President Harry Truman scoffed at the "old fogies" who fought better housing, education and social security. "The cry of socialism is as old as the hills," he said. Truman concluded women's suffrage had also been called "socialism." Interestingly in Portland, where citizens also wrestled with the acceptance of the same housing subsidy, it was supported by the League of Women Voters, American Association of University Women, Catholic Women's League of Portland and ... the Young Republicans.
Peter Cosovich won the primary and eventually won his bid for mayor. But, Astorians rejected subsidized housing by a two-thirds vote.
Proponents claimed failure was because of a smear campaign by the Home Owners Council. There was more to it than that. A distrust of government, combined with disputed tax burdens and a lack of understanding of where and how the houses might be constructed all figured in to the failed proposition. Andrus surmised that people, if given the chance to vote, would nix most of the so-called "welfare legislation." "It might be well for congressmen and senators," wrote the editor, " ... to consider the large silent mass of taxpayers who are fearful of the mounting burden of governmental costs."
Word of bad housing spreads Later, word of Astoria's miserable housing situation reached a national audience. The Navy's December issue of All Hands warned its readers about our city. Astoria was one of 17 cities nationwide which did not provide suitable housing for military families. The magazine discouraged personnel from coming here without prior arrangement for their families. It is unknown how many potential civilian businesses and industries read this article and declined to locate here.
Astorians, it seemed, were either unwilling or unable to help themselves. But there was a bright spot. Two fishermen/carpenter Finns, Arvid Leppinen and Arvo Salo, purchased two houses on the city's tax-delinquent holdings. Located on Fourth Street, between Bond and Commercial streets, the houses were destitute. Water to the buildings had long been turned off. Transients used the structures for overnight lodging. One house had "hundreds of pounds" of empty bottles stashed below after a "generation of parties."
The two Queen Anne cottages, constructed by 1890, had classic elements of the era: sunbursts on the gable ends, oculus windows at the attic level, bay windows below and turned posts and orient-inspired spindling about the front porch. However, that no longer mattered. It didn't matter that one house once belonged to Daniel P. Belcher, head of the Teamsters Union and two-term street superintendent. Nor did it matter the other house was once owned by Henry J. Wherity, Astoria booster, multiple-time grand marshall of the Regatta parade and well-known shoe salesman.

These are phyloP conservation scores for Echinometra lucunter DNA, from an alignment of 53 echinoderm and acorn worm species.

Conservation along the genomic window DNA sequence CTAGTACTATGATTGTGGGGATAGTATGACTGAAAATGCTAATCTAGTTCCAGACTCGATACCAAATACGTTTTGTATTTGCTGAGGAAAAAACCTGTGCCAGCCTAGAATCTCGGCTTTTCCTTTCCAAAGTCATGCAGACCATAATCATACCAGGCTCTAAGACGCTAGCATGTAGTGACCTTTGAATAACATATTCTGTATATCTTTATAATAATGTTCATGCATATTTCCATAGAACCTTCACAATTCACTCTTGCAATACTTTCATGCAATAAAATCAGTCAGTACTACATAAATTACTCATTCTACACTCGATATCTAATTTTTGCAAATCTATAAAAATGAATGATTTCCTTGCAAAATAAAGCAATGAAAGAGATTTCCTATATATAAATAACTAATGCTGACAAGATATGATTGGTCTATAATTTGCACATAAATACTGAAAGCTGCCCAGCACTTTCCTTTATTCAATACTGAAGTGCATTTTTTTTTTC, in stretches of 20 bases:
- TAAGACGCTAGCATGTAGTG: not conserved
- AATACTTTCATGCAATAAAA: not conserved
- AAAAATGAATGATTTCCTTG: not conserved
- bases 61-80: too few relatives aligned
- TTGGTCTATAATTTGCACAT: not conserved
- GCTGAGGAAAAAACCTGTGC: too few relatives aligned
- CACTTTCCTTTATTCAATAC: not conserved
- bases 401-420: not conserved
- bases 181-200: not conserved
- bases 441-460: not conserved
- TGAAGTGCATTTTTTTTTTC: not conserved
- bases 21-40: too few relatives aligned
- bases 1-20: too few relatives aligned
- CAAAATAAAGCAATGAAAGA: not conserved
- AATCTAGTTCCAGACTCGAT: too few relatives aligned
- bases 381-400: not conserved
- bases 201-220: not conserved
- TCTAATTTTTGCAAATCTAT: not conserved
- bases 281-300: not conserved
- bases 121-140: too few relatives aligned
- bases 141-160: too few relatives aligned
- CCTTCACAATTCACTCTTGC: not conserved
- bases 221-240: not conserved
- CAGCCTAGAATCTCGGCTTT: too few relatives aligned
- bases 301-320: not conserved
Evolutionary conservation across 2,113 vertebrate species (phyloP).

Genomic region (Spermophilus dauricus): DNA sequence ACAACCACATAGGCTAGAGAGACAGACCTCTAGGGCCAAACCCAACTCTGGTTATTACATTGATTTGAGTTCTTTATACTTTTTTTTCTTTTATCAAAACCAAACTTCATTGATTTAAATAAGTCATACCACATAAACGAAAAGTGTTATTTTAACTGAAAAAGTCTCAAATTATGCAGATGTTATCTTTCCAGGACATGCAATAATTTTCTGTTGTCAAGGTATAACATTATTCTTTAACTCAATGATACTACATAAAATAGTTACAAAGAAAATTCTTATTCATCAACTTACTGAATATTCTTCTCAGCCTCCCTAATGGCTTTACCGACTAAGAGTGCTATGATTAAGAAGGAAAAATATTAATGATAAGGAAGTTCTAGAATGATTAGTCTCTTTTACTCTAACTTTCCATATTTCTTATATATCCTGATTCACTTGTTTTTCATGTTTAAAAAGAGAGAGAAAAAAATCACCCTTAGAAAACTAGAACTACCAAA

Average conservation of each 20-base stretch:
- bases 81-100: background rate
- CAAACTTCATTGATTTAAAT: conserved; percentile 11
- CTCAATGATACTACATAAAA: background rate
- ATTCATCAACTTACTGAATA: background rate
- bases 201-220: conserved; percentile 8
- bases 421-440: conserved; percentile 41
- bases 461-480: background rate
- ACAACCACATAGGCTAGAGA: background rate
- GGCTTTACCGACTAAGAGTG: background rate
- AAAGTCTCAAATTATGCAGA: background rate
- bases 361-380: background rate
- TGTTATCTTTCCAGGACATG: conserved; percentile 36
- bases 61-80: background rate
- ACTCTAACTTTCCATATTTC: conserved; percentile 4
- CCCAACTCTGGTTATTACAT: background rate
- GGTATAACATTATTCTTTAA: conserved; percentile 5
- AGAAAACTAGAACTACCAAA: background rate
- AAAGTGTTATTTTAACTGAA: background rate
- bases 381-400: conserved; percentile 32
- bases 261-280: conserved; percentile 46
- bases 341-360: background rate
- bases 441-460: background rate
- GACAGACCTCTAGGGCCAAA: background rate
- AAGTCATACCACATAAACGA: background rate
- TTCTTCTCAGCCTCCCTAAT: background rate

What mattered, was houses throughout the city needed to be saved and returned to usefulness. Quickly. And, with an eye toward low-maintenance housing for those with moderate incomes, Leppinen and Salo stripped the buildings of their ornamentation. Then, composition siding was rolled over original wood siding, Fix-Tex tiles were applied over watermarked plaster ceilings and old light fixtures were replaced.
The result disheartens preservationists today who view it as "remuddling." Regardless, it is better to view it as "meatball surgery" for the survival of the building. The work is easily reversible and it provided two generations with affordable houses.
Today, there are more options for owners of old houses. They don't have to choose between historic integrity and affordability. The Community Action Team for Housing Rehabilitation and Weatherization has done wonders for Astoria. Also, the State Historic Preservation Office offers tax incentives for historic structures within National Register Historic Districts.
Now, if we could just get our politicians to quit grandstanding and mudslinging ...
John E. Goodenberger is a historic building consultant who lives in Astoria.